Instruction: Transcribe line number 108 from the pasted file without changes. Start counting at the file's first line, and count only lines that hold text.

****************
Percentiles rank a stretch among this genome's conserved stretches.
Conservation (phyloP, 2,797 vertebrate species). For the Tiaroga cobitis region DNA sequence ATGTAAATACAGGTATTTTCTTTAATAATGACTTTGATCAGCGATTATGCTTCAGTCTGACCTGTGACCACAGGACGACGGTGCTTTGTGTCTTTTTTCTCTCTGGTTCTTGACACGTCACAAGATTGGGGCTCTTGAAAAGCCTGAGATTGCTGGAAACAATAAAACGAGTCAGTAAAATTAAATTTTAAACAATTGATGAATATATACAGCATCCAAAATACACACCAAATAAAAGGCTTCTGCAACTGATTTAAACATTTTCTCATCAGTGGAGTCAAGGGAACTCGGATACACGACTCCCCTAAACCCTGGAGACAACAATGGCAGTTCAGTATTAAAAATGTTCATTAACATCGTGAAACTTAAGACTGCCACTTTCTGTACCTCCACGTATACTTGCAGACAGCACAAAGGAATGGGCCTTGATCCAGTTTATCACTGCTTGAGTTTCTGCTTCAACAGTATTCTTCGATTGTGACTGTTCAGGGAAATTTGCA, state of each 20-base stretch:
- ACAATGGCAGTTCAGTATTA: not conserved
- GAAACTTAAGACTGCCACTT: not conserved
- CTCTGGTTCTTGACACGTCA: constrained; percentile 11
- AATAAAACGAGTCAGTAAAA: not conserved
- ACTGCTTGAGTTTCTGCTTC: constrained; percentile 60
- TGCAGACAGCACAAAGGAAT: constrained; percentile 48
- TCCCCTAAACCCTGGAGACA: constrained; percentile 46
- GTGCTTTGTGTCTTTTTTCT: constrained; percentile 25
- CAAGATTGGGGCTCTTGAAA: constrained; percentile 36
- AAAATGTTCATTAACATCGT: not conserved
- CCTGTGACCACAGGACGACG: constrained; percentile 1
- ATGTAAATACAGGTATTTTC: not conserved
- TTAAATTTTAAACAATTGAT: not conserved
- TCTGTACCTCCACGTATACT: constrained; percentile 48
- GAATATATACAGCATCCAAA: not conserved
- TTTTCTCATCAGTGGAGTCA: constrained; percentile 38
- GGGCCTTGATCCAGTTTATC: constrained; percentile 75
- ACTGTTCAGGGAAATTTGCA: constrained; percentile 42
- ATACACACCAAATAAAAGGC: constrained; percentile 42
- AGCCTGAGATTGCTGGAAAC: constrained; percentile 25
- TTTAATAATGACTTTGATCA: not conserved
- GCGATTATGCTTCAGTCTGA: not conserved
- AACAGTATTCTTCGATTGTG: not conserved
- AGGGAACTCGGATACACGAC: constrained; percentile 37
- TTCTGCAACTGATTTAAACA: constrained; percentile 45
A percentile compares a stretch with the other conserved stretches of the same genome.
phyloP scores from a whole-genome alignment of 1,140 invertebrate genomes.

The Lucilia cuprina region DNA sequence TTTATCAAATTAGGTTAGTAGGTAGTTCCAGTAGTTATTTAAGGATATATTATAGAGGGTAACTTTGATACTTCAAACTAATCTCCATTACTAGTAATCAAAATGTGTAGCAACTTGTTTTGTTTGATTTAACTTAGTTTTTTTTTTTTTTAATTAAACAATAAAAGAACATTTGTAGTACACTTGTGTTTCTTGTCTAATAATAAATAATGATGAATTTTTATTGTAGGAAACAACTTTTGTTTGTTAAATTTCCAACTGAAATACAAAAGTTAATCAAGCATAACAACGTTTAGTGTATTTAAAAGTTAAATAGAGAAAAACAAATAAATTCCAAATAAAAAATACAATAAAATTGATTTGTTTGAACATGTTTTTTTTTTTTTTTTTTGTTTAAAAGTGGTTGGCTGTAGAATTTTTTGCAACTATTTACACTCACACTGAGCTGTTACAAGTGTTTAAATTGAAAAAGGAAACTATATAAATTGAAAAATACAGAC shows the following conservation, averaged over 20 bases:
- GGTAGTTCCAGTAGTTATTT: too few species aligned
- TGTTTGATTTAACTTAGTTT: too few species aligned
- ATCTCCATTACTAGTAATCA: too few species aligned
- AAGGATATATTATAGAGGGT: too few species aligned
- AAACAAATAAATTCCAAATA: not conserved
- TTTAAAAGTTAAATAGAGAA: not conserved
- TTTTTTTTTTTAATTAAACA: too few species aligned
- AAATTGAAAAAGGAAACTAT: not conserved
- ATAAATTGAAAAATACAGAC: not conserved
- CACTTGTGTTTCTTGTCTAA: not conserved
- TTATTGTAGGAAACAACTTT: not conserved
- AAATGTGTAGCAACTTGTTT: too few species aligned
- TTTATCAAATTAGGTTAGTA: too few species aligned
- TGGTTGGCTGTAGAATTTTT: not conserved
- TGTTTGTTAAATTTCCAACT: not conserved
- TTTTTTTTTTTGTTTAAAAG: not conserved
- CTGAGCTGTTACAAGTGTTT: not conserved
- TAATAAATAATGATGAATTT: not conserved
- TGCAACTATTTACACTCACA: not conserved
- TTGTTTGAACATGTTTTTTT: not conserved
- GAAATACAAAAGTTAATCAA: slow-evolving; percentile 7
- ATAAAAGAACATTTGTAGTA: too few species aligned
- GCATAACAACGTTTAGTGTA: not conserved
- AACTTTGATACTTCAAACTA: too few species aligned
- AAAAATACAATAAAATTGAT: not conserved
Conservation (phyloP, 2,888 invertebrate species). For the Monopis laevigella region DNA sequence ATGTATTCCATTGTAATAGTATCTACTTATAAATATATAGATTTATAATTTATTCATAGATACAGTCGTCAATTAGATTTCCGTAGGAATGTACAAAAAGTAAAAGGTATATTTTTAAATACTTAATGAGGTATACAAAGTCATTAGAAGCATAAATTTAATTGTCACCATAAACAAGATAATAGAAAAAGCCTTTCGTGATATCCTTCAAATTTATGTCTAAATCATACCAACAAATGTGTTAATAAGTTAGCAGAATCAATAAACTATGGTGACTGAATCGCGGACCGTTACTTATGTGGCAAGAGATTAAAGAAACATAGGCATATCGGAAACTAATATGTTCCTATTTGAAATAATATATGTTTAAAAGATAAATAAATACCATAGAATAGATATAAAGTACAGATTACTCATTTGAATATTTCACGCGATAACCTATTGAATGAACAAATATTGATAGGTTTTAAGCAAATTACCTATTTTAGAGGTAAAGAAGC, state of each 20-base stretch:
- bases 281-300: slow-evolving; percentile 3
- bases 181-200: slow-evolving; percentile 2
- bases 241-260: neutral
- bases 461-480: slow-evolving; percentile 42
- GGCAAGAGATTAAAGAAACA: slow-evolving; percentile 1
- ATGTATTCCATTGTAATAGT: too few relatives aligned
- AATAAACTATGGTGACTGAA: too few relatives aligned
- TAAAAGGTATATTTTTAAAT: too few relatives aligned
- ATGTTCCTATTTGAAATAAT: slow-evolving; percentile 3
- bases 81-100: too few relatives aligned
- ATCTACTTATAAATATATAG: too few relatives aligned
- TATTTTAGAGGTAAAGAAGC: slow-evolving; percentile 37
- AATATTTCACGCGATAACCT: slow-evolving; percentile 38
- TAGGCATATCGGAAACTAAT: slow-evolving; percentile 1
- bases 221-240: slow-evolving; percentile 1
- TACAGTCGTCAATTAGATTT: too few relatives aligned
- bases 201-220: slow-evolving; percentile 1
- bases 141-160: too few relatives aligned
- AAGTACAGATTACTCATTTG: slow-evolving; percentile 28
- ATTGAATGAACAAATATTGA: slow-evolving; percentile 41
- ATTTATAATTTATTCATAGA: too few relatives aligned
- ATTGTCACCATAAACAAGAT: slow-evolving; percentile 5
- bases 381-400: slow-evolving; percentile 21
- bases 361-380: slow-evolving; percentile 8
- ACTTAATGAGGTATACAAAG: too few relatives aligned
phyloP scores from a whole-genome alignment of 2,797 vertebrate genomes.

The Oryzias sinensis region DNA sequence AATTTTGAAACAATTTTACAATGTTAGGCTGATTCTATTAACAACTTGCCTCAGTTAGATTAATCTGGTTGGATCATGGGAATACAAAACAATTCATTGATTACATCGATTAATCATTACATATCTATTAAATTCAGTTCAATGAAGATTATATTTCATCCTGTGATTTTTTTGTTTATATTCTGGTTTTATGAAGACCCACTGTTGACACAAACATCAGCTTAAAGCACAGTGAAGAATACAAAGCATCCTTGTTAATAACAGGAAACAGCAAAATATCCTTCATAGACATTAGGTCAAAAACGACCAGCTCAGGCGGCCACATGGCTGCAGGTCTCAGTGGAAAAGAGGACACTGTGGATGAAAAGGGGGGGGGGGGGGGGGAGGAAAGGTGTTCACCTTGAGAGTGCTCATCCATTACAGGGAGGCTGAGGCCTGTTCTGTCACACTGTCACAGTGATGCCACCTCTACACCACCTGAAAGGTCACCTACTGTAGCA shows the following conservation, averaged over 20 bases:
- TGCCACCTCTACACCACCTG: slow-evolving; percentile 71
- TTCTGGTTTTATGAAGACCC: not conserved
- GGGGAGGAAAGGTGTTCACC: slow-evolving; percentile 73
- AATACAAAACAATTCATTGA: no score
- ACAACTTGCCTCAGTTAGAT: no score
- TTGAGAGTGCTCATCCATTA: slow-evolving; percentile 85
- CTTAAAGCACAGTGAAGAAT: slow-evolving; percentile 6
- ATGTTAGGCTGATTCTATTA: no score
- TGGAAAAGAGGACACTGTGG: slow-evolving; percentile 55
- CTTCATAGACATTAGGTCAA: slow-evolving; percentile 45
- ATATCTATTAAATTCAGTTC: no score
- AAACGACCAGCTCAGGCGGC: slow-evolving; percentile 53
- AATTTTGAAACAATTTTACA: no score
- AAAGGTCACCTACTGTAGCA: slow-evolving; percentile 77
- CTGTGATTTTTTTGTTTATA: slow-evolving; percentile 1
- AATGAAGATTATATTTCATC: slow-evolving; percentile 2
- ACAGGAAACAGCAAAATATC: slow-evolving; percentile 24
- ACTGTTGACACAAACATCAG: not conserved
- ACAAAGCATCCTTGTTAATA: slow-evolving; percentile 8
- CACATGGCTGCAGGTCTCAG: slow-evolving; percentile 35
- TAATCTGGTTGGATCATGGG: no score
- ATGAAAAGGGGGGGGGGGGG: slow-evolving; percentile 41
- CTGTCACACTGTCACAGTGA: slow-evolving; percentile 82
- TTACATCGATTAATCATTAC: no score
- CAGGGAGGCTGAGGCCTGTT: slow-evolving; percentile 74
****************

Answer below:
- CAGGGAGGCTGAGGCCTGTT: slow-evolving; percentile 74